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Insurance Law

Insurance Broker Was Not Liable for Failing to Timely Tender an Insured’s Claim Because the Policy Would Not Have Covered the Claim Even if it Were Timely Tendered

Ecolite Concrete USA, Inc. v. G.S. Levine Ins. Services, Inc., 2014 Cal. App. Unpub. LEXIS 9271 (Cal. App. Dec. 31, 2014), [enhanced version available to subscribers].

In Ecolite Concrete, the California Court of Appeal affirmed the trial court’s ruling that an insurance broker was not liable for failing to timely tender an insured’s claim because coverage for the underlying lawsuit would have been precluded by operation of an insured vs. insured exclusion in the applicable policy. Accordingly, the insured suffered no damages by virtue of the delinquent notice to the carrier.

Ecolite arose out of an underlying securities fraud action brought by RQ Construction, Inc. (“RQ”) against Ecolite Concrete, U.S.A., Inc. (“Ecolite”). Prior to filing the lawsuit, RQ officers, George Rogers (“Rogers”) and Mike Patterson (“Patterson”), joined the Ecolite board of directors. After a business dispute arose between Ecolite and RQ, Rogers and Patterson resigned from the Ecolite board. Thereafter, Rogers, in his capacity as CEO of RQ, sent emails to Ecolite stating that RQ was prepared to file suit against Ecolite. Ecolite then forwarded these emails to its insurance broker, who failed to notify Ecolite’s insurer of these emails because the lawsuit had not yet been filed. After RQ filed suit against Ecolite, the insurer refused to defend Ecolite on the grounds of late notice. As a result, Ecolite filed a lawsuit against the insurance broker claiming negligence based on its failure to timely notify the insurer of RQ’s claim.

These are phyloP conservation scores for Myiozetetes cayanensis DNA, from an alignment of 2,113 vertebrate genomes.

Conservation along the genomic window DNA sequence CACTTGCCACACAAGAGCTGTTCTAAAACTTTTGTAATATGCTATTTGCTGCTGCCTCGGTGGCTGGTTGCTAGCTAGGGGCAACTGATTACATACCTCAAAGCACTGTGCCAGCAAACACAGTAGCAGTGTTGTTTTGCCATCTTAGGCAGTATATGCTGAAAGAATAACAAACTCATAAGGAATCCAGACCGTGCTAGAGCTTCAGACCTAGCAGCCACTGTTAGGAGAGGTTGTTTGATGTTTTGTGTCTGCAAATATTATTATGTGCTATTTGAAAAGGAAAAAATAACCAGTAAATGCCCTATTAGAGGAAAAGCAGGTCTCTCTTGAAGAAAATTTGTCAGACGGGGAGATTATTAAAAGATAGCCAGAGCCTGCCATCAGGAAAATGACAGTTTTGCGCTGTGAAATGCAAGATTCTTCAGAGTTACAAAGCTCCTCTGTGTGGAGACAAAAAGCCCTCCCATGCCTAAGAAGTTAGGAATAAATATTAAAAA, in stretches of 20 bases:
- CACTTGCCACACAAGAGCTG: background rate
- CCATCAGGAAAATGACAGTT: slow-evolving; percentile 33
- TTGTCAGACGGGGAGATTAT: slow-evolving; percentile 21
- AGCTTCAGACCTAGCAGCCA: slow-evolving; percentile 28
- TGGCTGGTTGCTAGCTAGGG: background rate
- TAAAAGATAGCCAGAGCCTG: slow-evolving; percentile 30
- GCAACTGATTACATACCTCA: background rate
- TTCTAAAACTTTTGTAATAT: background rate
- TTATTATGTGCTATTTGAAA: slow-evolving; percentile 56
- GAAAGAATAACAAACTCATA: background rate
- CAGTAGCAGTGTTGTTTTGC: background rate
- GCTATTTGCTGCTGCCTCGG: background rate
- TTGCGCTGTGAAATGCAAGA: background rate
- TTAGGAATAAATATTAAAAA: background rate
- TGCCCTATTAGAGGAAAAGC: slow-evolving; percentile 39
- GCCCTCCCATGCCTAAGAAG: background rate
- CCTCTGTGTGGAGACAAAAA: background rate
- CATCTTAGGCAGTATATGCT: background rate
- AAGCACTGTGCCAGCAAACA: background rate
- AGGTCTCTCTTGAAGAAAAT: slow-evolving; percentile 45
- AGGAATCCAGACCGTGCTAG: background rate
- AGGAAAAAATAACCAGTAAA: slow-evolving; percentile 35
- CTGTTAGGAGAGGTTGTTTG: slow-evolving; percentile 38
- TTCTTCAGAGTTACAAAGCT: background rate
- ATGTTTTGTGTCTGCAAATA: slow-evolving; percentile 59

After a bench trial, the trial court ruled in favor of the insurance broker, finding that no damages could have resulted from the broker’s alleged negligence because coverage would have ultimately been barred by operation of an insured vs. insured exclusion contained in the policy, which excluded coverage for claims “brought or maintained by, on behalf of, in the right of, or at the direction of any Insured in any capacity.” 2014 Cal. App. Unpub. LEXIS 9271, at *9-10. In affirming the trial court’s ruling, the Court of Appeal held that the underlying lawsuit clearly fell within the scope of the insured vs. insured exclusion because the suit was brought at the direction of Rogers and Patterson, both of whom qualified as insureds under the policy due to their role as former Ecolite board members, and because the suit was brought against Ecolite, the named insured under the policy.

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